Case and point: at a workshop for LADOT engineers to learn best practices from the Netherlands, LADOT staff turned away a CalTrans employee who controls LADOT funding.

Dale Benson, the Senior Transportation Engineer in CalTrans District 7’s Local Assistance section, and Rock Miller, the award winning consultant who designed Long Beach’s innovative bike facilities, were turned away from the Think Bike LA workshops. The Think Bike LA workshops connected Dutch cycling experts with bike-challenged LADOT engineers to help them draft concept bike facilities to solve bike issues.

Benson administers bicycle funding and pedestrian funding for CalTrans District 7, which includes millions in federal and state funding that goes to LA biking and walking projects.  Miller is the Vice President of the Institute of Transportation Engineers (ITE) – the dominant national organization of transportation professionals – and has been praised by Charlie Gandy [link] of Long Beach as “Long Beach, California’s consulting traffic engineering genius.”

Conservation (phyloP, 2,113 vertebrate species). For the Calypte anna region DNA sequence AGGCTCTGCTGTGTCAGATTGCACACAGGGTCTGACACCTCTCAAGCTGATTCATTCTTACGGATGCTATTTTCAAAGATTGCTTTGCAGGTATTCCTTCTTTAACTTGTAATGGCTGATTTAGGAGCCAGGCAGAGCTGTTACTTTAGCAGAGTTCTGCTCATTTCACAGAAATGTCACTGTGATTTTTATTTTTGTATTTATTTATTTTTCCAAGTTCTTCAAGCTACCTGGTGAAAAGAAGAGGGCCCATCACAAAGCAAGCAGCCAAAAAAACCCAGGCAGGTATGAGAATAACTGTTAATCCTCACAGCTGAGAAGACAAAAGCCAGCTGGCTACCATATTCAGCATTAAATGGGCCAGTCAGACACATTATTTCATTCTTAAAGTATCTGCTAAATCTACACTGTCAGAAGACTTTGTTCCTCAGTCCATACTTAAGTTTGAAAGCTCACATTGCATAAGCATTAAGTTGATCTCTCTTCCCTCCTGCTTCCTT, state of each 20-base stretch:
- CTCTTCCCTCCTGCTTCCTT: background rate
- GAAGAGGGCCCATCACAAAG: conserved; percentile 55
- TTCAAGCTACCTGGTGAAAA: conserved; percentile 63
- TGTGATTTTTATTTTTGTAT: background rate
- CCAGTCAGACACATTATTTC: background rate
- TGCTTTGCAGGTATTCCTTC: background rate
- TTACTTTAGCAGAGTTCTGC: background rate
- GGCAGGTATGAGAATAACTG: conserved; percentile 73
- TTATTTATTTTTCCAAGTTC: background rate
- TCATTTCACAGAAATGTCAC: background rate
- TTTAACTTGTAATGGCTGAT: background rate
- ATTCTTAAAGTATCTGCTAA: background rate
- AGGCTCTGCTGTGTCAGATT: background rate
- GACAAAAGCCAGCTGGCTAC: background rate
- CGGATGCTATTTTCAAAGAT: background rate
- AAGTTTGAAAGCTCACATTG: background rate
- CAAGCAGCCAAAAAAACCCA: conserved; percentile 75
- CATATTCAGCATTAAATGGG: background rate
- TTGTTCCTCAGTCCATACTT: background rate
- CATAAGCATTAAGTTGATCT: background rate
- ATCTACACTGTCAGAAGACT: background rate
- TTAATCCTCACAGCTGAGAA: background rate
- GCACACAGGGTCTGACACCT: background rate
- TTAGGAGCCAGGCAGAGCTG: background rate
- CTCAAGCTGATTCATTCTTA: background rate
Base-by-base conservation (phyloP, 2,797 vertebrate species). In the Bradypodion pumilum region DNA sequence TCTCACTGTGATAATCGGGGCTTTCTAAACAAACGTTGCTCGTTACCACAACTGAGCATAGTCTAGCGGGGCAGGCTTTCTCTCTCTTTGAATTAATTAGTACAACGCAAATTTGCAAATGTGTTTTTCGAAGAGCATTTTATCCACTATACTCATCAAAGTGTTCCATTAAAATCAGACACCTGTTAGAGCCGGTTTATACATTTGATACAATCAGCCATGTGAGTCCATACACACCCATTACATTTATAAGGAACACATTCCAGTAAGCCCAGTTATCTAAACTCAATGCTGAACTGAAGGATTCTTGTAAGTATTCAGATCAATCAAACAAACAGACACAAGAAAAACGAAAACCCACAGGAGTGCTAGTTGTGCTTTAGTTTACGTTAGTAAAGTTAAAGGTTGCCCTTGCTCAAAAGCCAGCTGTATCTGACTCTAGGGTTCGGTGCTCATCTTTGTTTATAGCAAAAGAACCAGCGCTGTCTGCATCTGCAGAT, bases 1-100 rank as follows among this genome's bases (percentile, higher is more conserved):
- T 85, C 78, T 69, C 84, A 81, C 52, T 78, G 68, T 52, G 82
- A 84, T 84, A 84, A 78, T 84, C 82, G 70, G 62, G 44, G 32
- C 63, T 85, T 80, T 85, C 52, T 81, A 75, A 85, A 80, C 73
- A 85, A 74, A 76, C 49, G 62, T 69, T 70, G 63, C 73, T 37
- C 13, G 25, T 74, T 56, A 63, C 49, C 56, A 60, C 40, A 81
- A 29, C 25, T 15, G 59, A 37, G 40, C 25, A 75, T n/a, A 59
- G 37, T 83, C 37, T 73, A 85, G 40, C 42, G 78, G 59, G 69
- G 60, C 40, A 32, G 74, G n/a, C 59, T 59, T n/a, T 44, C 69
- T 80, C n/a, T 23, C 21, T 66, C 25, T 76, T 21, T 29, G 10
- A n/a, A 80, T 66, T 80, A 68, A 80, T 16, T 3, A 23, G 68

Benson and Miller have so far declined to comment.  However, LACBC Planning and Policy Director Alexis Lantz, the beloved Kill Radio DJ Paul “Chickenleather”, and a third source, who asked to remain anonymous, have confirmed that Benson and Miller were excluded.  DJ Paul was also excluded.

Rumors are circulating that Metro Transportation Planning Manager Tony Jusay was also excluded.

Lantz said “Michelle [Mowery] sort of pushed everyone out of the room that wasn’t part of the teams.”

Lantz emphasized that Benson, Miller and others were not on the three teams of twelve invited to participate in the workshops.  DJ Paul confirmed Mowery’s involvement saying “Ms. Mowery asked us to leave.”  Mowery, who works in Bikeways at LADOT, is the Bicycle Coordinator for the City of Los Angeles.

It was the anonymous source that provided the play by play.  The source reported that Benson entered the room and was confronted by Mowery.  Benson asked to observe, and emphasizing that he didn’t expect to participate:

Benson: I just want to observe and watch the groups working.

Mowery: This is a closed thing.

Benson: Well who made that decision?  Who do I need to speak with?

Mowery: You can talk to the mayor’s office . . . don’t make this difficult for me.

The source said that it seemed like “Mowery was going to call security.”  Benson, who is known to be very soft spoken, never raised his voice.